June 25, 2005
Iran’s Hugo Chavez?
The similarity to Chavez reaches uncanny proportions. Here is a quote from Ahmadinejad, which is something Chavez might have said: "The country's biggest capital today is the oil industry and our oil reserves … The atmosphere ruling over our deals, production and exports is not clear. We should clarify it … I will cut the hands off the mafias of powers and factions who have a grasp on our oil, I stake my life on this ... People must see their share of oil money in their daily lives." Iran’s Oil Minister Bijan Zanganeh, as well as OPEC Governor Hossein Kazempour Ardebili openly supported Ahmadinejad's opponent in the second round of the election. It is expected that they will both be removed from their posts once Ahmadinejad assumes the Presidency in August.
He has been labeled, meaninglessly but conveniently, an ultra-conservative. If fighting for the people’s interests requires being an “ultra-conservative,” I have no problem with that. If it takes “ultra-conservatism” to battle neo-liberalism, I have no problem with that.
The way I see it, progressives need to attend to two points:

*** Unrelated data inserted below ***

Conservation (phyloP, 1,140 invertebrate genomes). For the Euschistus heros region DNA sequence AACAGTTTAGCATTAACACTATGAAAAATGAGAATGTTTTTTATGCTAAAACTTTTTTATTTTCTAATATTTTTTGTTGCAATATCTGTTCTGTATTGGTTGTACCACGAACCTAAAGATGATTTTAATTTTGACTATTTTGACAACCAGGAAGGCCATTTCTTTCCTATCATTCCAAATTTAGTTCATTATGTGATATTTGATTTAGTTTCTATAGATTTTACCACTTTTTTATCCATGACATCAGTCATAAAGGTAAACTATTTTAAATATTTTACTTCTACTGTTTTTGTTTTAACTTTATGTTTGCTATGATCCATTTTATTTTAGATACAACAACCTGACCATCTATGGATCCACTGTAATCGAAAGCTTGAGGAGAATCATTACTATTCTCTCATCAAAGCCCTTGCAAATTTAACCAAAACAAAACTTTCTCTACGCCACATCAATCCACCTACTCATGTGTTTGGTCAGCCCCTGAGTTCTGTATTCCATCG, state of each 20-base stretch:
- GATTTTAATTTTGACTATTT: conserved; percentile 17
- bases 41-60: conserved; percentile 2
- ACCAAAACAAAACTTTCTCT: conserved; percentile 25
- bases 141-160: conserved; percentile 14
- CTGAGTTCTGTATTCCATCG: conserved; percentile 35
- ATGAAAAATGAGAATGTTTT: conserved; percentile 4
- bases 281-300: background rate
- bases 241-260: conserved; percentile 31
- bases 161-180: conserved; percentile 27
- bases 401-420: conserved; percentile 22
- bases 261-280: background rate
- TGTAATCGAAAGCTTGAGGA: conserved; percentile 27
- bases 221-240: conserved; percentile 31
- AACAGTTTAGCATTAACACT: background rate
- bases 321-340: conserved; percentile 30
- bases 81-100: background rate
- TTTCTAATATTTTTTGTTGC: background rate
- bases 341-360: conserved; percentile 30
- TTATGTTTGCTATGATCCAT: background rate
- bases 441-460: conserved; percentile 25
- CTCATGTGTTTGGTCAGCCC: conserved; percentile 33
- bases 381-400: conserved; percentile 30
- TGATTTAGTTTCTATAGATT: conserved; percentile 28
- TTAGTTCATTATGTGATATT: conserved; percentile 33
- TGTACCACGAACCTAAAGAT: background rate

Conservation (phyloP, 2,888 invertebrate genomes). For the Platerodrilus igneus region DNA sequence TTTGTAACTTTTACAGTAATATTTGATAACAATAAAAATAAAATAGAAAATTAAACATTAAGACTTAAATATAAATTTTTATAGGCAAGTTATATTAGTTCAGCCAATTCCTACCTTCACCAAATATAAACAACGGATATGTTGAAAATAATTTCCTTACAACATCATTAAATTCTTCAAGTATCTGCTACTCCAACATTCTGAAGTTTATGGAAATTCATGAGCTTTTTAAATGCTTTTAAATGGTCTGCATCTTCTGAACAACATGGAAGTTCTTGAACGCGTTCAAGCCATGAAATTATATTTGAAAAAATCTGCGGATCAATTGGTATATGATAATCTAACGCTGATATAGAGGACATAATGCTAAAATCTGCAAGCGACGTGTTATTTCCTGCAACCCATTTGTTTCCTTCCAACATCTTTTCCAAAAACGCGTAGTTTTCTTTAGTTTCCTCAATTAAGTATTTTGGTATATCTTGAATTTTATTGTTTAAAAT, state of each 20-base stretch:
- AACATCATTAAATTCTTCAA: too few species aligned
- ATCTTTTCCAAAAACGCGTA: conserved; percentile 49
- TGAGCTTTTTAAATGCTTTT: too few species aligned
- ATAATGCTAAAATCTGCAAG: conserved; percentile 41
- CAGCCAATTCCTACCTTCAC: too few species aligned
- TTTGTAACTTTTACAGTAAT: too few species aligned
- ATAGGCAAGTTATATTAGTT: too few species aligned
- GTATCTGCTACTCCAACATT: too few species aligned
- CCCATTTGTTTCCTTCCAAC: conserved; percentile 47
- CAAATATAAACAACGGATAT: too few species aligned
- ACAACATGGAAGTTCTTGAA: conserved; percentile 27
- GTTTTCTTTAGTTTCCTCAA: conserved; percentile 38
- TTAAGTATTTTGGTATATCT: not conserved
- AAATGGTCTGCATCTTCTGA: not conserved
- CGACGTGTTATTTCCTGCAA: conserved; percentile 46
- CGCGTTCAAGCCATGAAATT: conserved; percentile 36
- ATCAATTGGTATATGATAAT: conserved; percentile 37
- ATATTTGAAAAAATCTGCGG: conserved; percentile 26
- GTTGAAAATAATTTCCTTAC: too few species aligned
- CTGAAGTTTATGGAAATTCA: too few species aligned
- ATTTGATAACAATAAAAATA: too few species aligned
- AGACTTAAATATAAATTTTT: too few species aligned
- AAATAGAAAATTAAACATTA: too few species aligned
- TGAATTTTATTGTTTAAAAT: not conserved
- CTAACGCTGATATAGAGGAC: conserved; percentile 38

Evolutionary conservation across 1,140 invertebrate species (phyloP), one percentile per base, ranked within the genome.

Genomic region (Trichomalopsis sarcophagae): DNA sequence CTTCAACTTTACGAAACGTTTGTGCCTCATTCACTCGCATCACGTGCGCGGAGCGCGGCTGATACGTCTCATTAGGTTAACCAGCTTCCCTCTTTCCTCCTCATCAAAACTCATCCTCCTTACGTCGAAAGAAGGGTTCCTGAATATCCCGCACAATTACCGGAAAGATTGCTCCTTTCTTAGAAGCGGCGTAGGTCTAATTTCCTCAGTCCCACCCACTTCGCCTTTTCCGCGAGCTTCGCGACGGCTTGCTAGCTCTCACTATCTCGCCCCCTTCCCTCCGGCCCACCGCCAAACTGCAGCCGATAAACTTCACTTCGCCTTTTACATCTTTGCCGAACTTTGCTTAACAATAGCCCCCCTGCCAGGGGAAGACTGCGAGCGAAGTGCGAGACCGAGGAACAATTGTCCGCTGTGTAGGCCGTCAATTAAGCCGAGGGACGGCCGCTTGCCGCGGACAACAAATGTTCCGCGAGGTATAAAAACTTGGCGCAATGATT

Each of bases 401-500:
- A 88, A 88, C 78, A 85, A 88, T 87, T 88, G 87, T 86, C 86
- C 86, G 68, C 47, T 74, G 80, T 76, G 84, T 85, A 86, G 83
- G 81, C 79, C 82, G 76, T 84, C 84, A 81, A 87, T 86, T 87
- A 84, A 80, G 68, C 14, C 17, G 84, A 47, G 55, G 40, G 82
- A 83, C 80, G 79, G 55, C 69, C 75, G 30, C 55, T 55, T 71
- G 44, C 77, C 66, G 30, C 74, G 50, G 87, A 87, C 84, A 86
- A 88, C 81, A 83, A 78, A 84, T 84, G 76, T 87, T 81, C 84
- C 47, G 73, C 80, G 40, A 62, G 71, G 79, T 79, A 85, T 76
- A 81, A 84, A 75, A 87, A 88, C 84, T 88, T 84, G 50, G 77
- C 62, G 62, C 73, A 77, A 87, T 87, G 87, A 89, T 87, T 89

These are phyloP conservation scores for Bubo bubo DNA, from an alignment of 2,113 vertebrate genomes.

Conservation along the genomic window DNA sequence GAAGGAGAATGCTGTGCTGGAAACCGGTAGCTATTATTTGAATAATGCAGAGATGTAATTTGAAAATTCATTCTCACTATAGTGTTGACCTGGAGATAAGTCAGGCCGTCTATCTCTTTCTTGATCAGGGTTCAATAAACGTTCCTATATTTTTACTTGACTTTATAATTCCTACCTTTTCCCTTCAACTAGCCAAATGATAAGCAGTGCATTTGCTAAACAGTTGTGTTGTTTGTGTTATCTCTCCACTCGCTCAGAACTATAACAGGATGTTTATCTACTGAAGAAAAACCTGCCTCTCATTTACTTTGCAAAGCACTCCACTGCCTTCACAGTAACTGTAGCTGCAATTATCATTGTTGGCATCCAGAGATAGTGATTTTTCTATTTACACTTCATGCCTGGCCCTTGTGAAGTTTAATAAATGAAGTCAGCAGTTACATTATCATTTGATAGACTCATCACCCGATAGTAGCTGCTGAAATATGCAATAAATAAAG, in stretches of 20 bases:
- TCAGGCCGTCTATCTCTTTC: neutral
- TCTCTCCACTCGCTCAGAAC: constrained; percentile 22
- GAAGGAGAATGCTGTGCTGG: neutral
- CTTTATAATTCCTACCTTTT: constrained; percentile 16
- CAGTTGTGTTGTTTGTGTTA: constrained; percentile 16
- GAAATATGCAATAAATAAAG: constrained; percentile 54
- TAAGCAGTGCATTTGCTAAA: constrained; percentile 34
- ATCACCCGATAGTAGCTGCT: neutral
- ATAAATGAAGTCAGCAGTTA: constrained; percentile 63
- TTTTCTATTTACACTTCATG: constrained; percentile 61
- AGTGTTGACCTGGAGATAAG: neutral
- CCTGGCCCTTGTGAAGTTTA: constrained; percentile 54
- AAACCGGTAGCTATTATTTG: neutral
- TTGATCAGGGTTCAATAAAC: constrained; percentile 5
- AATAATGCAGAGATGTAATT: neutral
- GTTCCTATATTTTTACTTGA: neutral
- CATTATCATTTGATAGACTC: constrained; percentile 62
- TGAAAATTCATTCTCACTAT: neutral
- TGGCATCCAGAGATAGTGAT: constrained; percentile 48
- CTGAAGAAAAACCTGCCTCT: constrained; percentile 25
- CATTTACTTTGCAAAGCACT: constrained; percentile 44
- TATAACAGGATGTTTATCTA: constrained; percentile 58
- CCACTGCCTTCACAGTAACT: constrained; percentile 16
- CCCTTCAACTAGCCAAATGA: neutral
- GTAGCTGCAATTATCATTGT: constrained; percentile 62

First, if Ahmadinejad’s actual policies during the first few months of his presidency confirm the image of him as a progressive, we must not neglect the task of supporting him, meanwhile not neglecting the equally important task of redoubling our efforts to support Chavez.
Second, Ahmadinejad’s election may alter the entire dynamic and significance of Iran’s domestic and international policies. Domestically, it may inject new energy into the popular character of the Iranian Revolution. Internationally, as well as regionally, it would be an example of what true home-grown democracy looks like in the Middle East, as opposed to US-imposed “democracy” at the point of a gun meant only to serve US interests.
The US Government and its accomplices will doubtless continue to do all in their power to undermine any progress in Iran and Venezuela. Their efforts in Venezuela have so far been fruitless, and the Bolivarian Revolution appears to have struck deep and unshakeable roots. Let us hope their criminal intentions will be equally futile in the case of Iran.
President Chavez met Mr Ahmadinejad, then Tehran's mayor, while visiting Iran in 2004
The depth of the gulf that separates the upper classes from the lower ones was never so well illustrated as in Ahmadinejad's response to concerns that he would enforce Islamic dress restrictions. He said: "The country's true problem is employment and housing, not what to wear."
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